WASHINGTON — Democratic leaders in Congress, joined by some Republicans, were sharply critical Thursday of President Reagan's explanation of the Administration's secret negotiations with Iran, taking issue most strongly with his decision not to consult with Congress before acting.
The secret operation, which Reagan said was designed to cultivate relations with the strategically important nation while also winning the release of American hostages in Lebanon, was a "major foreign relations blunder," said Senate Democratic Leader Robert C. Byrd of West Virginia. "We've done ourselves a great deal of damage. How do we undo this damage?" he asked.
Republican Sen. David Durenberger of Minnesota, chairman of the Senate Intelligence Committee, said that Reagan's remarks were "at best confusing" and added: "The President has yet to learn that he will gain both support and good advice by broadening the circle he consults with on important foreign policy initiatives."
Reagan asserted that utmost secrecy was needed to protect all parties in the negotiations, which provided for limited arms shipments to Iran, but several lawmakers said that the presidential assurances will not repair the breach in trust the affair has caused.
Sen. Patrick J. Leahy of Vermont, the ranking Democrat on the Senate Intelligence Committee, predicted that Congress will introduce legislation to require more consultation and congressional oversight of foreign policy operations.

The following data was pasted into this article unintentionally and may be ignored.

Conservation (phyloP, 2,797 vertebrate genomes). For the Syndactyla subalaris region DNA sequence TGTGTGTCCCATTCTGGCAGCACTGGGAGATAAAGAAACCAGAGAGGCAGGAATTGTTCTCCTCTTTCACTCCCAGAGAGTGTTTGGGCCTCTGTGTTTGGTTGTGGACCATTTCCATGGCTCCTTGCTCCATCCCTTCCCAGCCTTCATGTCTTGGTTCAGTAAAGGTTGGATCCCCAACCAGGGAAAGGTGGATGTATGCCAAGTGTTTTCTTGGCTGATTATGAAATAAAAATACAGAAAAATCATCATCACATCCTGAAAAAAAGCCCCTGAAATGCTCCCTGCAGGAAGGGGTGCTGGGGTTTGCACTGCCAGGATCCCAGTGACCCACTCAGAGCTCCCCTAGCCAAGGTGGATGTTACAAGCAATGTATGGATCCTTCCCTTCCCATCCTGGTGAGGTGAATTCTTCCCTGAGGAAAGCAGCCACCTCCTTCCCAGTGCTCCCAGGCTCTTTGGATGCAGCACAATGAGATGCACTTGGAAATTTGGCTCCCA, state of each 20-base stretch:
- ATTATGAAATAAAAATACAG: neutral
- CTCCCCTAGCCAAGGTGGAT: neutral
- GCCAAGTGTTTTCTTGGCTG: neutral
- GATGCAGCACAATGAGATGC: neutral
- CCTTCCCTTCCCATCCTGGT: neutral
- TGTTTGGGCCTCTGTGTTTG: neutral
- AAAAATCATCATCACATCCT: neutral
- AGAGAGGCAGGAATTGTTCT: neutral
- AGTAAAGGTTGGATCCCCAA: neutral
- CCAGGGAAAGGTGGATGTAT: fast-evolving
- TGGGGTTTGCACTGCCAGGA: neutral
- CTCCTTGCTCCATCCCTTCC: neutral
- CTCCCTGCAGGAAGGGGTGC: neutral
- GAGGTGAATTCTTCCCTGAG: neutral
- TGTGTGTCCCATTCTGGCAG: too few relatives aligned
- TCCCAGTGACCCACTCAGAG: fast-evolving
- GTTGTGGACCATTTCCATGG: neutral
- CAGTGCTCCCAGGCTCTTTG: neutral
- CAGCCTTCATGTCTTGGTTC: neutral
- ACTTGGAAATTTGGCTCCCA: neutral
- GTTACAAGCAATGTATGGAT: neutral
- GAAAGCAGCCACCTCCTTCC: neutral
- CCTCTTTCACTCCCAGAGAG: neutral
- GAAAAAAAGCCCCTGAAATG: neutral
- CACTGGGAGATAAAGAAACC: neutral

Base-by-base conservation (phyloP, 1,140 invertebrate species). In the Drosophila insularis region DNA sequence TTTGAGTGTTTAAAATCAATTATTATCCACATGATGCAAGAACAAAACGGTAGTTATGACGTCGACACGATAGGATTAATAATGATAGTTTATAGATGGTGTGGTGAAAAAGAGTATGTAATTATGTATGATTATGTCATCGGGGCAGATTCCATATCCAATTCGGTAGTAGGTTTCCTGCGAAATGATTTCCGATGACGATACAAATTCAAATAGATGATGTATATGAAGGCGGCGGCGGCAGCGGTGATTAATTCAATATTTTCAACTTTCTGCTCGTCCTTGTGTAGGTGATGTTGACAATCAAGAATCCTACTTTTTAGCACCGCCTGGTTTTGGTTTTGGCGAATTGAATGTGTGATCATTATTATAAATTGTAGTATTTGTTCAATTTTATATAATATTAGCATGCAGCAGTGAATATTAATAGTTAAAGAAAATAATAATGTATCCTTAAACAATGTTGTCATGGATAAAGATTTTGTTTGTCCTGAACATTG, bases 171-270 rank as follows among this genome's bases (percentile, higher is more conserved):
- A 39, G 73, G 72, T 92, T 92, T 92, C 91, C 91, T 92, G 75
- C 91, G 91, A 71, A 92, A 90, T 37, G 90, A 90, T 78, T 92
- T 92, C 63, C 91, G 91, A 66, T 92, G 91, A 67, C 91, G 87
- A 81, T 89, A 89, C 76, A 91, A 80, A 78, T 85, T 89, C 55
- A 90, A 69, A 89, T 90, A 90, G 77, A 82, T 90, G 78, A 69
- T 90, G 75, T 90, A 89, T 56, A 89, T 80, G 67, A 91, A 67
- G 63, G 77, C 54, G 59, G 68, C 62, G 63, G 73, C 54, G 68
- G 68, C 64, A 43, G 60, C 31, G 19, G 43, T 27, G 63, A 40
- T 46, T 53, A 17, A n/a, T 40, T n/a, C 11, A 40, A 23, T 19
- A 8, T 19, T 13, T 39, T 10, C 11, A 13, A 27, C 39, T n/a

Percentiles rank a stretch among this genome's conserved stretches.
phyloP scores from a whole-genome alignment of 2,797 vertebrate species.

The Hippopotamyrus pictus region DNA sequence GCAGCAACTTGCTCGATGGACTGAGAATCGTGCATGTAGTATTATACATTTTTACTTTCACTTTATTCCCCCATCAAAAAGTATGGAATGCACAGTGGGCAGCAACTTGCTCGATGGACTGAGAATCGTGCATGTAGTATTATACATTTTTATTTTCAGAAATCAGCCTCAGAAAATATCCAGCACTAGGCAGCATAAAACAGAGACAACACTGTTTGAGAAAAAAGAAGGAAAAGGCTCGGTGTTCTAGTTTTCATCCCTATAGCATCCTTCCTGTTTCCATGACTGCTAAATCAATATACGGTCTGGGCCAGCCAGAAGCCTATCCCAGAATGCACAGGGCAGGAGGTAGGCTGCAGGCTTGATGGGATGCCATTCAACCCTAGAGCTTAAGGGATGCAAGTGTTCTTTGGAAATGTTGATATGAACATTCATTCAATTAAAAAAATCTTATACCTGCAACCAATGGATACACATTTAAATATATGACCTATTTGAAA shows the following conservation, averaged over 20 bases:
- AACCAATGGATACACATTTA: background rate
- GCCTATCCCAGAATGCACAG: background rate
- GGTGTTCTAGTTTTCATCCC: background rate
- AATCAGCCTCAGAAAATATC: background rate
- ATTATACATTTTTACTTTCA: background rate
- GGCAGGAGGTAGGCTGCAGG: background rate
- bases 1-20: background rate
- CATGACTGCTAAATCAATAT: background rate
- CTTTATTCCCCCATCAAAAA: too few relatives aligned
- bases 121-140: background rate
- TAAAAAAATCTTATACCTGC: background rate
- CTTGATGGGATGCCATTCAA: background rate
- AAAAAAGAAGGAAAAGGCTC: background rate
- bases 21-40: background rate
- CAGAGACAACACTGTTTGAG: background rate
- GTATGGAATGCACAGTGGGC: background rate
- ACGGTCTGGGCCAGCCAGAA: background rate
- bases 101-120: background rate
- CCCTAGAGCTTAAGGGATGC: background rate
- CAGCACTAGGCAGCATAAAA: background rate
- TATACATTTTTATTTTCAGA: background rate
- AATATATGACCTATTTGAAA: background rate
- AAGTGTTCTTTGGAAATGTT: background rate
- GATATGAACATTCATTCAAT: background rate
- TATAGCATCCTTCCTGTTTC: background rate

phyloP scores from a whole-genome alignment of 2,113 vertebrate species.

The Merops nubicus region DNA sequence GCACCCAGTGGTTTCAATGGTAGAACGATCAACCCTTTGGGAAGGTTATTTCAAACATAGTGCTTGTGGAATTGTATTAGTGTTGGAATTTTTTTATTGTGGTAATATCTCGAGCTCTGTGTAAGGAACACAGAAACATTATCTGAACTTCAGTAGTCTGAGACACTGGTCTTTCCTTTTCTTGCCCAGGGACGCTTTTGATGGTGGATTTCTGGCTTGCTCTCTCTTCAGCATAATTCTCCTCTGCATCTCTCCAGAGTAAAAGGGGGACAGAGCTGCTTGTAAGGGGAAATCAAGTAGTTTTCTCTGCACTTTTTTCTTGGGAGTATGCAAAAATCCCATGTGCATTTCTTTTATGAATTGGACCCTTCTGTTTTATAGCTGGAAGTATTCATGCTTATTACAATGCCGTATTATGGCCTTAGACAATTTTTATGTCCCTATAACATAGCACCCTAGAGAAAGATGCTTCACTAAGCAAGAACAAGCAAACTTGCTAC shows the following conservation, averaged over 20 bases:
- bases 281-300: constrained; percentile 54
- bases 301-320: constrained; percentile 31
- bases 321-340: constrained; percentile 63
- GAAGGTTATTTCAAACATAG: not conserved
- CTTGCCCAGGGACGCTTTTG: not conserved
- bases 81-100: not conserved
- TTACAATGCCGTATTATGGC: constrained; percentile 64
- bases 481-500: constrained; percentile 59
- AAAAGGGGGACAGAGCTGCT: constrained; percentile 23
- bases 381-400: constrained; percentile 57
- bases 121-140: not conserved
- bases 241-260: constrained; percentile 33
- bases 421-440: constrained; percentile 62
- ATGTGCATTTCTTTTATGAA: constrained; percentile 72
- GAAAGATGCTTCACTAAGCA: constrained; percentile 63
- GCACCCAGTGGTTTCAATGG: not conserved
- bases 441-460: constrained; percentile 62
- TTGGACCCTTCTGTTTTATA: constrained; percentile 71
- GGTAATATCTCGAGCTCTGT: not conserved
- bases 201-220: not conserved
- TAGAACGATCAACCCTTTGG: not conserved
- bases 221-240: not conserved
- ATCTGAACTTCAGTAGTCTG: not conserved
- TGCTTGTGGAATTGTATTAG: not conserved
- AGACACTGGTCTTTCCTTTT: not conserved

"The White House has been more willing to trust some of the factions in Iran than they have the Republicans and Democrats in the House and Senate," he complained.
Senate Foreign Relations Committee Chairman Richard G. Lugar (R-Ind.) told the Associated Press: "The President made a judgment that the security of the hostages, the security of the new relations that we were fashioning with Iran, justified a very close circle, and there it was kept. I think this is debatable."
The criticism was not unanimous, however. Rep. Richard Cheney (R-Wyo.), a member of the House Republican leadership, said that he believes Reagan provided a convincing explanation of his motives and actions.
The "heart of the matter" was Reagan's attempt to improve the long-range security interests of the United States, not whether he should have consulted with the congressional leadership, Cheney said.
Leahy, however, said that Reagan, by his insistence on excluding Congress from the planning, now must take sole responsibility for the fact that all American hostages have not been freed and that the nation's stated policy against dealing with terrorists is in disarray.
"I think the White House has got to understand that if they want to conduct . . . very, very high-risk diplomacy with very little guarantee of ultimate success, they're going to have to form a bipartisan coalition behind them before they do it."
House Speaker Thomas P. (Tip) O'Neill Jr. (D-Mass.) said that Reagan provided no adequate justification for sending military equipment to a nation with Iran's record on terrorism.
"They took our diplomats hostage and used them to humiliate this country. To send them arms adds to that humiliation. It encourages further blackmail," he told the AP.
O'Neill said he had advised Rep. Lee H. Hamilton (D-Ind.), chairman of the House Intelligence Committee, to "go forward with a complete investigation" and to use subpoenas if necessary. He said those hearings could begin as early as Nov. 24.
House Majority Leader Jim Wright (D-Tex.) said that if such hearings determine that the Administration acted improperly in pursuing U.S. foreign policy interests, measures to prevent future mistakes will be sought.